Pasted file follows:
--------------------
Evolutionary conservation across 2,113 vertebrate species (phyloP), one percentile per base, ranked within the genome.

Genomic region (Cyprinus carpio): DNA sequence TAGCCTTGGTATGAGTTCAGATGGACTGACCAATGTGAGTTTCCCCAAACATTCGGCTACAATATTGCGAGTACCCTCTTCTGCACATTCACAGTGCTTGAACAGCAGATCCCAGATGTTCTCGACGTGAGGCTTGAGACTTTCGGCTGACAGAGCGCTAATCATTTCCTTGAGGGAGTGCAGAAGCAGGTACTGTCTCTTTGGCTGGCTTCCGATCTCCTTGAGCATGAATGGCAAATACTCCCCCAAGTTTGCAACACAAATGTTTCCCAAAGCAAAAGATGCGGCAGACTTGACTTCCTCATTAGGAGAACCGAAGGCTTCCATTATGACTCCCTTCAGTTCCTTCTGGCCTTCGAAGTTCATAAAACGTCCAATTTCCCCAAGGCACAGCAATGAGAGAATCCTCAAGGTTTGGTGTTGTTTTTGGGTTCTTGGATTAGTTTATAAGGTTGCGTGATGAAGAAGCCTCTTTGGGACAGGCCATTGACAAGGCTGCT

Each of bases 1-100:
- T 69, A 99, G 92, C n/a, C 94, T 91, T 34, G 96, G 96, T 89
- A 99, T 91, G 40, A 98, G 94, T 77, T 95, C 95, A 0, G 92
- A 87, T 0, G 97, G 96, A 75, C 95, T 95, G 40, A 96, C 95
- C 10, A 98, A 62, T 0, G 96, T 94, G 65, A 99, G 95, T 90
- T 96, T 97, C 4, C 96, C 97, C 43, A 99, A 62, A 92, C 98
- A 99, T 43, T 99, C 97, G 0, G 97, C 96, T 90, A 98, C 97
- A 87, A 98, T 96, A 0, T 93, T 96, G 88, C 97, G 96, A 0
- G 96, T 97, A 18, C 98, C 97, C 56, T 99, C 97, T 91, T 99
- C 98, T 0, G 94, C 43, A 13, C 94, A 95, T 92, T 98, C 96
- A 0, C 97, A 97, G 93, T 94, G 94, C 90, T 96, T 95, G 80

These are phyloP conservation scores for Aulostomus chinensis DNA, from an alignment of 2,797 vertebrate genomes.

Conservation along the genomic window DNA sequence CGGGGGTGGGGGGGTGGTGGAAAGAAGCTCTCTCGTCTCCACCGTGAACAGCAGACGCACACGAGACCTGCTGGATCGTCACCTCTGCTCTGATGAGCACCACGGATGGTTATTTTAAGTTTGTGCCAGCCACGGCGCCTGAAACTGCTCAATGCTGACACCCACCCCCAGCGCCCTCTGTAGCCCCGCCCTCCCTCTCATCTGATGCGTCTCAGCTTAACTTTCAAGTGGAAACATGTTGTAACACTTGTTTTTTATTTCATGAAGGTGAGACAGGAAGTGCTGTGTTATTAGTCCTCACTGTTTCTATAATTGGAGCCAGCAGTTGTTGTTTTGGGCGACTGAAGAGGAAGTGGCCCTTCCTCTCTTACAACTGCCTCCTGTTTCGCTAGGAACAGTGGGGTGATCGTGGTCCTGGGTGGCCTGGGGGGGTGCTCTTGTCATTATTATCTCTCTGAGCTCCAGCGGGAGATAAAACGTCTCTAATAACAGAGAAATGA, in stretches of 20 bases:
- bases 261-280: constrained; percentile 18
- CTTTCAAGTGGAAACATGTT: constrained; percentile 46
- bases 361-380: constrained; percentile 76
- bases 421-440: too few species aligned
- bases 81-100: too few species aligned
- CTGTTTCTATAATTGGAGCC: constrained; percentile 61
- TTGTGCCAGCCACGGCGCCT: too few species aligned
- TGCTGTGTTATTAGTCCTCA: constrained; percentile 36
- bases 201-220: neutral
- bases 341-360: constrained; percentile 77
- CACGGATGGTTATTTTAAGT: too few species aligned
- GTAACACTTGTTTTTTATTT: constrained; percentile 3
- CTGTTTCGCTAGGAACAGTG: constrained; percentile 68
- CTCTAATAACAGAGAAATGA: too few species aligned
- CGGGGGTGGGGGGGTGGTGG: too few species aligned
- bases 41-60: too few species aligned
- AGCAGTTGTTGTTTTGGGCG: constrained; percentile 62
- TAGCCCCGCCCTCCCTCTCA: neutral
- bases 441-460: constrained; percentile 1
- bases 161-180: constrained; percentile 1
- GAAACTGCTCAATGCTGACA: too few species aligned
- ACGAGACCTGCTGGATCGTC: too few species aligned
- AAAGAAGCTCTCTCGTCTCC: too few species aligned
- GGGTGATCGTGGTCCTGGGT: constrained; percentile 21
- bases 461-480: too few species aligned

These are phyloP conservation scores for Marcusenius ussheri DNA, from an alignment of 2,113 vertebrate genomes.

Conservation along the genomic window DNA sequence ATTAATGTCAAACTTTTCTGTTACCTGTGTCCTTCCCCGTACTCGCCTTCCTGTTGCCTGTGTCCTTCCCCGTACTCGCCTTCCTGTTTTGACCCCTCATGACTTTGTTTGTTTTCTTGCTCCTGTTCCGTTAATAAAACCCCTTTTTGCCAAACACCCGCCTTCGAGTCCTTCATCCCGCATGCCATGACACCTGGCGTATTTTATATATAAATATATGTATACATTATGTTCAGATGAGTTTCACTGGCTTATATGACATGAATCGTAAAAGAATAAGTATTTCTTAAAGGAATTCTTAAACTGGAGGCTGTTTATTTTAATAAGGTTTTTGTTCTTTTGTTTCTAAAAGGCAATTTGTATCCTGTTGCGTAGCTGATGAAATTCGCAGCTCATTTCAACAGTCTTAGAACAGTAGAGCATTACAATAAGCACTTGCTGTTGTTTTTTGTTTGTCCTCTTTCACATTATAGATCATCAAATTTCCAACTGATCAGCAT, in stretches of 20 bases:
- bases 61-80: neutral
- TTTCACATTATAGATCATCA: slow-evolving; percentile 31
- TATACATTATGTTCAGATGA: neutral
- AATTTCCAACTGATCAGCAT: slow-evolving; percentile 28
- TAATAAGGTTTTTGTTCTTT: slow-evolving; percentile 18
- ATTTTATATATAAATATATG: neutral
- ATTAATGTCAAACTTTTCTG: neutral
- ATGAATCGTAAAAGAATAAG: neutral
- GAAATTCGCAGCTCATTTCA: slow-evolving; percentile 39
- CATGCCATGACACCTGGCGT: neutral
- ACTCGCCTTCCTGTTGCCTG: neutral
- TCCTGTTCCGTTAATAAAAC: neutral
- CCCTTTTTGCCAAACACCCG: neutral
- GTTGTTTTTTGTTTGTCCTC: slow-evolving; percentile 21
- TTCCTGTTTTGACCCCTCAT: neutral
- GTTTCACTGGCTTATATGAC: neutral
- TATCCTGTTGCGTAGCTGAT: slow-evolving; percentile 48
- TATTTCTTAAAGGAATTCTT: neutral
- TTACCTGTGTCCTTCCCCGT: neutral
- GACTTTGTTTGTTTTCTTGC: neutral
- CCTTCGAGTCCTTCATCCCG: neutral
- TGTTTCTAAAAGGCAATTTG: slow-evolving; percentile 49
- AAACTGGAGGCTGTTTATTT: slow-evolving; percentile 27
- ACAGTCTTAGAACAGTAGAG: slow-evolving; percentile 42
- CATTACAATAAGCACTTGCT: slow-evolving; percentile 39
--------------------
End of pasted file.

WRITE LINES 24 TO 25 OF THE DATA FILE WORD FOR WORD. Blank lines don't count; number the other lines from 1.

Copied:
- bases 201-220: neutral
- bases 341-360: constrained; percentile 77